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Enlightening Us on Pain and Suffering

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Vincent Valentine, MD
University of Alabama
Birmingham, AL, USA

Health care providers in the ISHLT caring for patients suffering from various heart and lung conditions tend to and deal with many who live with disease, experience pain, suffer with medication side effects, cope with attachments to machines, and will eventually die. Protocols have been established focusing on either infection and rejection or bleeding and clotting. Another focus has been adhering to protocols and guiding patients to comply with prescribed regimens to improve survival and optimize outcomes. An important focus is the scientific study of problems ranging primary graft dysfunction, acute cellular and antibody mediated rejection, chronic allograft dysfunction, the various infections and their categorizations, malignancies and countless other known and unknown medical consequences after replacement therapies. Progress has been made through innovation with substantial improvements. However, do we truly know what it's like to exist in such a reality as our patients do? Do we know how our patients live in such a state? How do they go on with the routine activities of daily living? How do their families live and deal with the many problems that can arise? What is our role in this process?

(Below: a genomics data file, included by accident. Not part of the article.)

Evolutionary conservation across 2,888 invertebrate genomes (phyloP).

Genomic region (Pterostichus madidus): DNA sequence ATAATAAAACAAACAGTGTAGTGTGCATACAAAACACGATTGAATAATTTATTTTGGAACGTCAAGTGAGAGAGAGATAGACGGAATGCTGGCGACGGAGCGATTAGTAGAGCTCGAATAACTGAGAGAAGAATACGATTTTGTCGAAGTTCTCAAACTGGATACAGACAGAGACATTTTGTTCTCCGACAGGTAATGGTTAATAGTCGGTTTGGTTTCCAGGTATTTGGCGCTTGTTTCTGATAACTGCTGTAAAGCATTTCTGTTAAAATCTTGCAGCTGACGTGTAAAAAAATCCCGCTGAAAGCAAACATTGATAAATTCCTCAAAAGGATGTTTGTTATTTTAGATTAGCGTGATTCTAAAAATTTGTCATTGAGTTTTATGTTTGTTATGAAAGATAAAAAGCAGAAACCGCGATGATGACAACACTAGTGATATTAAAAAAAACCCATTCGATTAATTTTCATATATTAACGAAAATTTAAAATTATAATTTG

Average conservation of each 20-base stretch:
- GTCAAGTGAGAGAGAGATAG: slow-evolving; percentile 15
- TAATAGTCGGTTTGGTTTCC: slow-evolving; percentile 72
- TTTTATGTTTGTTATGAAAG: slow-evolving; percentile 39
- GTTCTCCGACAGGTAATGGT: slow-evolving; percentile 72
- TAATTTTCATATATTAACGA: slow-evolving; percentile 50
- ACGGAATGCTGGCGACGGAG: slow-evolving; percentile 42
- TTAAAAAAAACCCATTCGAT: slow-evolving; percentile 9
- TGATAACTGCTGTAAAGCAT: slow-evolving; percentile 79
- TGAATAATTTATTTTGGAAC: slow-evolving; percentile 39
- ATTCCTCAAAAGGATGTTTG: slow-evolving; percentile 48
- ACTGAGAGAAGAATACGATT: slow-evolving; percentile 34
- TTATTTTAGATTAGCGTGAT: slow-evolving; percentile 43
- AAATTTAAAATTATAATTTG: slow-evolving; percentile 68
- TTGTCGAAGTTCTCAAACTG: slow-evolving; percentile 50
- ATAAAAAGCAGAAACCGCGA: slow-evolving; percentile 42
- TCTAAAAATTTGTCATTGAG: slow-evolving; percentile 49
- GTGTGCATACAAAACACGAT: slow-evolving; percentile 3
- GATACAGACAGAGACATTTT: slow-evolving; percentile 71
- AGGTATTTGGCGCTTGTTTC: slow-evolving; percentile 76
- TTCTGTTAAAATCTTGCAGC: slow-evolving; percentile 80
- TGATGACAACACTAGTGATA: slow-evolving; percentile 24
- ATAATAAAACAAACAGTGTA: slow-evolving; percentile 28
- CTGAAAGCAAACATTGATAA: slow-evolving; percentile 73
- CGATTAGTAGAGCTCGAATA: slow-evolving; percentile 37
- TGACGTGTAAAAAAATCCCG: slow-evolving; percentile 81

Another dimension of our responsibility, which is seemingly getting lost from our routines of trying to do what's best, is the alleviation of suffering. Like anyone else, our patients over time are aging and must age gracefully. They are dying and must die with dignity. In the process, we will rarely cure yet sometimes relieve suffering but always help, care and guide our patients, especially when they need it. Do we need to specifically know what we are doing? We know more now than we did yesterday. This implies we can help and care for others without knowing or knowing less unless we didn't care or help others before. Sometimes we can help and care using incorrect concepts. The knowledge most useful in our clinical endeavors is not necessarily the knowledge of disease, rejection or infection - for example. Franz Kafka's, "A Country Doctor" taught us about a sense of duty and responsibility. Kafka's famous quote - "To write prescriptions is easy, but to come to an understanding with people is hard" rings loudly today, especially when it comes to opioids for pain relief and especially within managing the patients of the ISHLT. Our focus is to come to an understanding with our patients. We do not want to move away from the personal experience of the sufferer, but objective science steers us away from such personal experiences. We have depersonalized our terminology. The ECMO patient in the ICU instead of the wife with IPF eating, bathing, walking, sleeping and going to the bathroom in the confines of 100 square feet for more than three weeks awaiting lung transplantation, with her distressed husband who hasn't left her side. We all have heard about the meningitis case in room such and such or the PRES case in the step-down unit. Where's the dignity when we type patients by disease? Studying the various Arts, including literature through fiction, short stories, poetry and plays; music and art help recapture the human side of illness and suffering can complete our responsibilities, duties and dedication to our patients.